With that said, I want to close with this...

    If you are headed out to tour in the back/side country- I believe there are three things you really need to be evaluating right now each time you head out or commit to a line...

    1 Probability:
    Based on what you know/have experienced thus far this season and in your avalanche education what is the potential of you/your group triggering/getting caught in an avalanche?

    2. EXPOSURE: Given what you know about the PROBABILITY, what kind of EXPOSURE are you willing to commit yourself and/or party to- not only for skiing but post release self rescue?

    3. CONCEQUENCES: If you and/or your party do trigger an avalanche and get caught, what will potentially happen to you, your group, and/or OTHER non-related bc parties where you have EXPOSED yourself(ves)?

    If you/ your party can nail down answers to these three questions before you commit yourself(s) to a tour/ line- I believe you have determined the level of RISK you are willing to take... Call it the "Avalanche Risk" triangle- with RISK being in the center of the triangle- kinda like the "Avalanche Triangle" but soley based on: "Conditions based decision making."

    That's it for now... Merry Christmas you guys!

    Ted Steiner

  3. Greg, I don't know what GCAC actually does so I can't give you any input there.

    As far as the forecast goes, however, I can give some input. Simply put, technology. Use it. Tony was out at the Hellroaring slide, why isn't there a video of the slide path and his analysis of it on the website. How about some video of Tony and Stan doing their tests, explaining what they are finding and how they are incorporating those findings into their forecast. What are they doing anyway; what tests, what aspects and elevations. How about an avy Rose.
    Seems to me the advisory should be geared for the general backcountry user. Snow water equivalent, come on, what does that tell the general public. I'm sure you've checked out other National Forest avy sites, it's no secret what good forecasters are doing.
    I hear alot of suggestions for more than one or two forecasts a week. In my opinion, unless they are going to improve things there is no need for that. They could save alot of time and money by just staying with the status quo. "This is the Flathead National Avalanche forcast for the 09-10 season, Moderate to Considerable between 5500' and 7500'. Thanks, see ya next year!"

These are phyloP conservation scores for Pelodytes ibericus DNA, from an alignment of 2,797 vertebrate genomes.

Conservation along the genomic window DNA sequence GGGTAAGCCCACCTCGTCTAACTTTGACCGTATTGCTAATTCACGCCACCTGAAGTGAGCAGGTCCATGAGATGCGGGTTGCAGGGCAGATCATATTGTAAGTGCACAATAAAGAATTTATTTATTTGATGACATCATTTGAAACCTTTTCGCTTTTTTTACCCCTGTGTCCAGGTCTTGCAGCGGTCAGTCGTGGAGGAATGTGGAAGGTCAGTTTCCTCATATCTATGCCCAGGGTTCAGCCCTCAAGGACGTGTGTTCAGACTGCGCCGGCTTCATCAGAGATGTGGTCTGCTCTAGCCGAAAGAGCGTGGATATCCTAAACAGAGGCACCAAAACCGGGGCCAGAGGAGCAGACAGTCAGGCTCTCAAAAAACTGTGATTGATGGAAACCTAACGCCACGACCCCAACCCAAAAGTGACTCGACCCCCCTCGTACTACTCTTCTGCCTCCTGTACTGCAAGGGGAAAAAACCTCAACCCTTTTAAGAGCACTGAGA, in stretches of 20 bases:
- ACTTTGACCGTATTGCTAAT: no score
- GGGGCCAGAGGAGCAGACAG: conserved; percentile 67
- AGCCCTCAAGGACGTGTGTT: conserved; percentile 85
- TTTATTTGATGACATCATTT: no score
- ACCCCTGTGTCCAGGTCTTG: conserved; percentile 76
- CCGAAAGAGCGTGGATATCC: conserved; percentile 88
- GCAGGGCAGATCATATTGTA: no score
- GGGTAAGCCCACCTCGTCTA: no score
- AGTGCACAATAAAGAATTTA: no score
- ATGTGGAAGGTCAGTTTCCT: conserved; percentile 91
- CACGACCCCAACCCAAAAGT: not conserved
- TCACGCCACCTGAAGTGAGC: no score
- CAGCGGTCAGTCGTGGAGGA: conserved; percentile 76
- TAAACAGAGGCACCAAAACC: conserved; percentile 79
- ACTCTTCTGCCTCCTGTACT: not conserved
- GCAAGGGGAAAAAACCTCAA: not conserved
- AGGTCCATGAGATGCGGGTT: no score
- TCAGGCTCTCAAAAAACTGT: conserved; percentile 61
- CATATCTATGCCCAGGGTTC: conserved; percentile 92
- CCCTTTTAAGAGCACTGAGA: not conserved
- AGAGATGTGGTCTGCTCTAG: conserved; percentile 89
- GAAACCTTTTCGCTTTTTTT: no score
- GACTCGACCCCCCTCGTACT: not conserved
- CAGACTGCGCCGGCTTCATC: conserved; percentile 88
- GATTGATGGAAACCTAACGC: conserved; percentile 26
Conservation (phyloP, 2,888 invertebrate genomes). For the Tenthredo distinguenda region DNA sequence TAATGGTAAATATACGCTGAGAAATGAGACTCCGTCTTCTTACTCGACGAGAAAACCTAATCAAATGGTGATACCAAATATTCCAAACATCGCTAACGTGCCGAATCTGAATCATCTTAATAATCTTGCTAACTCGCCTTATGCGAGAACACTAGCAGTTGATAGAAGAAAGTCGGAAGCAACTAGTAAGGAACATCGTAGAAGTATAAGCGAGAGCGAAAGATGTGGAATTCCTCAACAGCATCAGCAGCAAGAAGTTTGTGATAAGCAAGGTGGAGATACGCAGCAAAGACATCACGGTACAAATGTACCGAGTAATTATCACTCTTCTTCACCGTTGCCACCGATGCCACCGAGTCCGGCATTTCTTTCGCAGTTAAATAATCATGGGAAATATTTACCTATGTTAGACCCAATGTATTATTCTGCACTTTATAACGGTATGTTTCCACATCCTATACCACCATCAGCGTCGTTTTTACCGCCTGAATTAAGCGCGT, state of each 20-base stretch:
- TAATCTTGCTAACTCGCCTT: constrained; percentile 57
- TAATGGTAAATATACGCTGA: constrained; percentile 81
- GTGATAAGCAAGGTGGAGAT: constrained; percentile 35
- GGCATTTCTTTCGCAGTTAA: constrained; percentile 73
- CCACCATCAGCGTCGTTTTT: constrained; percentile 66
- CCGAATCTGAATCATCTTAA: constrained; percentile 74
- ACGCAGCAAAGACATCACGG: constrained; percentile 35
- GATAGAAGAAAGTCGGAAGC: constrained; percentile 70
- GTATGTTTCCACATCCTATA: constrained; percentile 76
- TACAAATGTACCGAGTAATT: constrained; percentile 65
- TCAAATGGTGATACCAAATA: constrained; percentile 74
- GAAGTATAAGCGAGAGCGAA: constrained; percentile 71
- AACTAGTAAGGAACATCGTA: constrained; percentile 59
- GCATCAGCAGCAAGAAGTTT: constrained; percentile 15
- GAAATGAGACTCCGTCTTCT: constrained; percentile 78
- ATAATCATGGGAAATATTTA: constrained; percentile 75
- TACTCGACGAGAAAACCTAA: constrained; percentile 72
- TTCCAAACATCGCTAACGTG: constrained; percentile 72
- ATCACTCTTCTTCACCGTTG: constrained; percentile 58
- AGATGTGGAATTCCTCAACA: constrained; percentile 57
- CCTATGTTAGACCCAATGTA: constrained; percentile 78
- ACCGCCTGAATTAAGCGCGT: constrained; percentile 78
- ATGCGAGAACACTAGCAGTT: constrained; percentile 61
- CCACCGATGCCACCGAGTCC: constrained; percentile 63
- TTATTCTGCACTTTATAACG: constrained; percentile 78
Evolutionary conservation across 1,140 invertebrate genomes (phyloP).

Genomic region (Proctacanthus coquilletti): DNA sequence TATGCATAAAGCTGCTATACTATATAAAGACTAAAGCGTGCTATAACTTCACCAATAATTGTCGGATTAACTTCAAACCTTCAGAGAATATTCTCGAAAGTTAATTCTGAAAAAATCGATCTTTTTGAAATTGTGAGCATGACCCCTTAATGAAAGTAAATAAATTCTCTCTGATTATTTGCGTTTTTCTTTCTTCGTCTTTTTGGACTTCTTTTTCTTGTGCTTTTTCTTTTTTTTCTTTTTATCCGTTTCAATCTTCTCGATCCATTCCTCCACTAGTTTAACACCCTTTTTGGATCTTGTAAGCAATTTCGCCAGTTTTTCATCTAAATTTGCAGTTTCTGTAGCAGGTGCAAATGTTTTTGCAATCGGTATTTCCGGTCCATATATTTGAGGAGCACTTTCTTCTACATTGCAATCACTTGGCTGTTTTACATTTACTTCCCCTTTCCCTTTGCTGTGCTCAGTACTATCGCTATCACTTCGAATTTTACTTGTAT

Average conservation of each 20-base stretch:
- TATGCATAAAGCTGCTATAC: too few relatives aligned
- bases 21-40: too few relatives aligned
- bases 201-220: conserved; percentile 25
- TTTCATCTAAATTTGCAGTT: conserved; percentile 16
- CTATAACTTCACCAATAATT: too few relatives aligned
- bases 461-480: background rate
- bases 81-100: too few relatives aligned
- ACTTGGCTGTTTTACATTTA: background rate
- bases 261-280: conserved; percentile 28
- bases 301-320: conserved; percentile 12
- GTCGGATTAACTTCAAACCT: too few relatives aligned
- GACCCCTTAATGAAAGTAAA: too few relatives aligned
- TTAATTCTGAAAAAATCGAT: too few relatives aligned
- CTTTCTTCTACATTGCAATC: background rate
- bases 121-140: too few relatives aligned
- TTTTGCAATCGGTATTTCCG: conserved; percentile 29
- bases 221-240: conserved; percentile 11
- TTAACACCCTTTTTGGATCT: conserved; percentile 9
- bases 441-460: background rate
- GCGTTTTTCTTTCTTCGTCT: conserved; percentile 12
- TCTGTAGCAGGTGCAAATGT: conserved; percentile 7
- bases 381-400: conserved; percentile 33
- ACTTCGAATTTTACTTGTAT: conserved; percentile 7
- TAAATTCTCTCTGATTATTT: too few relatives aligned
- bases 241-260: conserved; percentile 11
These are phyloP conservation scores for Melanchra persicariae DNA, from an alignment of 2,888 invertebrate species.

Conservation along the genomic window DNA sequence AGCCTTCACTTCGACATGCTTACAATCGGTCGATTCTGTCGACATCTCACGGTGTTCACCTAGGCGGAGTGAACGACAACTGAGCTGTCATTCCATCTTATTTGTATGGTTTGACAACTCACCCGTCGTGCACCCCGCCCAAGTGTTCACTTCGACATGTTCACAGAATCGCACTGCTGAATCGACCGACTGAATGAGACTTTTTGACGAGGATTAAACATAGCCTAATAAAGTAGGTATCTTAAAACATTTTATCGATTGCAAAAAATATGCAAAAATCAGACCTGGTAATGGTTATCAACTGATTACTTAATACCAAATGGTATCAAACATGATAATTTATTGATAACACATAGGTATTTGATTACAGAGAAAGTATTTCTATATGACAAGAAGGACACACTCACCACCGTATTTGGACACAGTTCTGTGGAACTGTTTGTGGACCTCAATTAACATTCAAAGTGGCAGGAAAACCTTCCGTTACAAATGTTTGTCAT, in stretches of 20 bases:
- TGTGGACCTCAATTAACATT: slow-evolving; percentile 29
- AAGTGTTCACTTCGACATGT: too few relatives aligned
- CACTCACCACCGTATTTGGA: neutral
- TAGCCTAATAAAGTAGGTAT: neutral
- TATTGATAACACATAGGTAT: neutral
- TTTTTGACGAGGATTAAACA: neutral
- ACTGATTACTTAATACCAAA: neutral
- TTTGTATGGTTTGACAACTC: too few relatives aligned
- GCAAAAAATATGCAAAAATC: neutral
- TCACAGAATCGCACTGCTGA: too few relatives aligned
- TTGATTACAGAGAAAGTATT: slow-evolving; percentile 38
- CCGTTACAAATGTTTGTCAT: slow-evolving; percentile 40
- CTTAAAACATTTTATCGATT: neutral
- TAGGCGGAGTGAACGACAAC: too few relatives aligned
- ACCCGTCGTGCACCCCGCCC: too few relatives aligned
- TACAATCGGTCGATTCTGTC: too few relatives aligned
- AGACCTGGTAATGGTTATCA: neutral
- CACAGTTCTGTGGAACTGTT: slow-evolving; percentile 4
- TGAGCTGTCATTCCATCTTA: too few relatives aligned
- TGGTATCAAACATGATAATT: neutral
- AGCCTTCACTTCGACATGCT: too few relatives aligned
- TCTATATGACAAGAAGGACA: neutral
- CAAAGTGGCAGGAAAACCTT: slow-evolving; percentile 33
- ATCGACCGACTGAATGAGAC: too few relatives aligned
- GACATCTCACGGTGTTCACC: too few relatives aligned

Not to be a d@#k, but maybe someone should set Stan's homepage to the Gallatin National Forest avy site.
    But then again, thats just my opinion, I could be wrong.

  4. Kevin - I fully agree with you regarding the avy reports. When I was on the GCAC Board it was discussed over and over to have critical data included in the reports including elevation, aspect, temp etc. Video or photos would be great, pit profile. This is critical information for proper decision making prior to leaving the house. I think this venue is a perfect spot to review and look at the available forcasting and in a positive way, look for the changes that are needed to make the forcast a better tool for folks to review. This forcast is important for people to make educated decisions prior to going out. That being said, getting information once a week durring an elevated state of instability is a recipe for disaster. There are a lot of new folks in town for the winter and visitors that are not even thinking avalanche, hell it is even catching locals off guard. It is our obligation to be responsible and be educated regarding our own activities. We don't want to be the ones making poor decisions that will endanger others through our own carelessness. Let's keep this discussion going. Thanks ~ Greg Fortin